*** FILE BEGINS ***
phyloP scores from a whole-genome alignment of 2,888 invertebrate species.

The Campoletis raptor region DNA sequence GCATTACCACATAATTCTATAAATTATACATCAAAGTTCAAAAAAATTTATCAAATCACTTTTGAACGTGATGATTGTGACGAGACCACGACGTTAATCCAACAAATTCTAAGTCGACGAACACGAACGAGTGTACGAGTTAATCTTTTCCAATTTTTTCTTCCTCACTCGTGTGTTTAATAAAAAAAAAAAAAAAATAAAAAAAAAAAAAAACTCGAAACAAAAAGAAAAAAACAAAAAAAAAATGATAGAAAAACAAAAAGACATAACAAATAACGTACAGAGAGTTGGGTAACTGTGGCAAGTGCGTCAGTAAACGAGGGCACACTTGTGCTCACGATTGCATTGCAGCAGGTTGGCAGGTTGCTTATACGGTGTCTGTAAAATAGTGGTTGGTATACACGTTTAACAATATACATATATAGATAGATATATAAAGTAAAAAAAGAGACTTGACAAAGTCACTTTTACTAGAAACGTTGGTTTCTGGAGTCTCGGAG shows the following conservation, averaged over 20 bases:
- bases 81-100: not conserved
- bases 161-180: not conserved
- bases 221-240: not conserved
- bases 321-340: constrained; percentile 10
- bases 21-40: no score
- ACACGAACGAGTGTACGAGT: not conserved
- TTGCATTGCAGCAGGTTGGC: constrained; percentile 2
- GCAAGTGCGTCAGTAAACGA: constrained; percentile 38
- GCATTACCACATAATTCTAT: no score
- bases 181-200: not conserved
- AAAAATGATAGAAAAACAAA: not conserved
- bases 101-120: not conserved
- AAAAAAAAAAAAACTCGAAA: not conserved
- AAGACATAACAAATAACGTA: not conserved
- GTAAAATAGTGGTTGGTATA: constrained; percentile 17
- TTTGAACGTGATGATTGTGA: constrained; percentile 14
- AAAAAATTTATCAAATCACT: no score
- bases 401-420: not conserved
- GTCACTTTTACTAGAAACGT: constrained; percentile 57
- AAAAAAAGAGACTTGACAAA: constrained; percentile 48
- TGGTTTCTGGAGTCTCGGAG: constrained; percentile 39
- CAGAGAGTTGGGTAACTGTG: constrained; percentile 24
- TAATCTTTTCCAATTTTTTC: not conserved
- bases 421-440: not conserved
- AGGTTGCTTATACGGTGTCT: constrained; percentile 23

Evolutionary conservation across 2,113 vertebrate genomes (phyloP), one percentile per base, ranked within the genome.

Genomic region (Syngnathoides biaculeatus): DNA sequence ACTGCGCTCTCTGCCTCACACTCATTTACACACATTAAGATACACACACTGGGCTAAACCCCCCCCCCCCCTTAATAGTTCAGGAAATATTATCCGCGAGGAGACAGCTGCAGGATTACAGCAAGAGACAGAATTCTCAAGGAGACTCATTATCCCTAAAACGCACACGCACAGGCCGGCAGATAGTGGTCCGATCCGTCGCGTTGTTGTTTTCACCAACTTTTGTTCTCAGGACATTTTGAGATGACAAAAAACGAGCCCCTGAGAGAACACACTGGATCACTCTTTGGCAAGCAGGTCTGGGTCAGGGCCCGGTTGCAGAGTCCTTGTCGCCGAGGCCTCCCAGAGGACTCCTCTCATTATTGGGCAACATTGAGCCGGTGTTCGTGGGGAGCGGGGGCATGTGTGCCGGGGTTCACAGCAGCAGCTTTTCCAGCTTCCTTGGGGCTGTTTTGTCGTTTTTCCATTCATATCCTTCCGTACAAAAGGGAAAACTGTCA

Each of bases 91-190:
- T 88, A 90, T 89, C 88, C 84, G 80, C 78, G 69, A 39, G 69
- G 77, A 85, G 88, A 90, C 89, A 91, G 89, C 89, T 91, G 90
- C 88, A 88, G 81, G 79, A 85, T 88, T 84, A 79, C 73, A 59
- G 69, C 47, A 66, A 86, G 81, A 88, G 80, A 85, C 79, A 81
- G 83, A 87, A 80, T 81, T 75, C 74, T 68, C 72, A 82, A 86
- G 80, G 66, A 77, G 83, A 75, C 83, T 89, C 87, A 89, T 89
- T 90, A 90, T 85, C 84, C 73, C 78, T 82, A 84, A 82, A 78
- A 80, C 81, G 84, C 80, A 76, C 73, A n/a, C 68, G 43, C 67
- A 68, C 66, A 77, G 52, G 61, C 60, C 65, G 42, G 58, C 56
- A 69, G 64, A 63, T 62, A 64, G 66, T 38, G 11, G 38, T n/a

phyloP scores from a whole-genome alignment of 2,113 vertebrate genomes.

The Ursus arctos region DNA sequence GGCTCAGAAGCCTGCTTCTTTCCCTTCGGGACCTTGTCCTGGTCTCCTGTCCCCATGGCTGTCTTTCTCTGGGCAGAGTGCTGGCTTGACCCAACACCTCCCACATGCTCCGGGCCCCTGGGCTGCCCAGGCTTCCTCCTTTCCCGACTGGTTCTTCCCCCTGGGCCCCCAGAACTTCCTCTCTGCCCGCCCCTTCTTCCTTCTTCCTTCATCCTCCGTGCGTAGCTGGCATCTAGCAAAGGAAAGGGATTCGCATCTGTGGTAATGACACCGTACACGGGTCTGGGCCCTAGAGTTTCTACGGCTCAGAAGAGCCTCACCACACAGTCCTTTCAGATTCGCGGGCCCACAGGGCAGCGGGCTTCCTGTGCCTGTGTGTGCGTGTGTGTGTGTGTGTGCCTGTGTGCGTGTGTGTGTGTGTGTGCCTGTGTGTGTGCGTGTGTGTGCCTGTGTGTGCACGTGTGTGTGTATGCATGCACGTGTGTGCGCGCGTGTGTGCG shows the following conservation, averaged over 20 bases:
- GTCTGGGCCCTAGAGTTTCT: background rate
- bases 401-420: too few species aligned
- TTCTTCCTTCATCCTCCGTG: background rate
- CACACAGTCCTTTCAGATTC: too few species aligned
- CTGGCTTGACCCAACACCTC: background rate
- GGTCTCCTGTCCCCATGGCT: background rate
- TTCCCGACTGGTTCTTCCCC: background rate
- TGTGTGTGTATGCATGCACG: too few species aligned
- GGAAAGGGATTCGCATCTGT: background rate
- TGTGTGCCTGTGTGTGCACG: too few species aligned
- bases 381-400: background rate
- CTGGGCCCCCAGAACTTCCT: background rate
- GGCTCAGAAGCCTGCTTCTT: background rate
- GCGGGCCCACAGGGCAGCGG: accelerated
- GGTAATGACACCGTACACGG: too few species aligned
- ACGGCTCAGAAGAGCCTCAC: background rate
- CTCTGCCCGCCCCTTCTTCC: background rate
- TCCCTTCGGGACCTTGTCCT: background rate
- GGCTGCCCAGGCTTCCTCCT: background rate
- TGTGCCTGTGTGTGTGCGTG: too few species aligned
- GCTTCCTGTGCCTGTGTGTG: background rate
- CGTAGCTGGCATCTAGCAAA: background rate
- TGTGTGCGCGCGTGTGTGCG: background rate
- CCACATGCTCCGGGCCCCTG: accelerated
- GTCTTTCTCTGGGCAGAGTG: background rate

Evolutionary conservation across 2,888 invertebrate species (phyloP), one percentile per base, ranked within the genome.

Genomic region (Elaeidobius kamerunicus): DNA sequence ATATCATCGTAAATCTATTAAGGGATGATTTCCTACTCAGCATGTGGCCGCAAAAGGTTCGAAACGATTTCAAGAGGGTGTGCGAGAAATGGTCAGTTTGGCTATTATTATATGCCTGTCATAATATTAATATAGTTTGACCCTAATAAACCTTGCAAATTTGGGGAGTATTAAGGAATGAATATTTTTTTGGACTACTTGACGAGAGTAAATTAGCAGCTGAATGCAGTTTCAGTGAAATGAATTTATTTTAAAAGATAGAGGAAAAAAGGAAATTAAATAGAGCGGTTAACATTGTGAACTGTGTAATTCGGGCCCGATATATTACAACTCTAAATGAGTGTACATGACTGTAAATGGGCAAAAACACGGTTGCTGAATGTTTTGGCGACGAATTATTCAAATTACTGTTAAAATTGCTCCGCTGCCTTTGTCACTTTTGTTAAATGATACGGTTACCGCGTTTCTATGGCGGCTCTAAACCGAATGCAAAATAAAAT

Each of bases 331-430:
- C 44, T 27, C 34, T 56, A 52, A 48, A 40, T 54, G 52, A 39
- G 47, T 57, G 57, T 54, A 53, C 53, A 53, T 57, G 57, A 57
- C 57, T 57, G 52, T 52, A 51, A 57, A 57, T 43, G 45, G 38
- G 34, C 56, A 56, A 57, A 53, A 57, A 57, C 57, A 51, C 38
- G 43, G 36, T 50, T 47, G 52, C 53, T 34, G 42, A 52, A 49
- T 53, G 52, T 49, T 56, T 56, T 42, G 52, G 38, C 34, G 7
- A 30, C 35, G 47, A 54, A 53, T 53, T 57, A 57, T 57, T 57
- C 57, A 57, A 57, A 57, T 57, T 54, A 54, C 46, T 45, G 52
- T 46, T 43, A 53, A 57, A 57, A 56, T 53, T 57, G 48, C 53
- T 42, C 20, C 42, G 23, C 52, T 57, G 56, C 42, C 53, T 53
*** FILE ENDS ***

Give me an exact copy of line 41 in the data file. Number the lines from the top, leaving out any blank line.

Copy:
phyloP scores from a whole-genome alignment of 2,113 vertebrate genomes.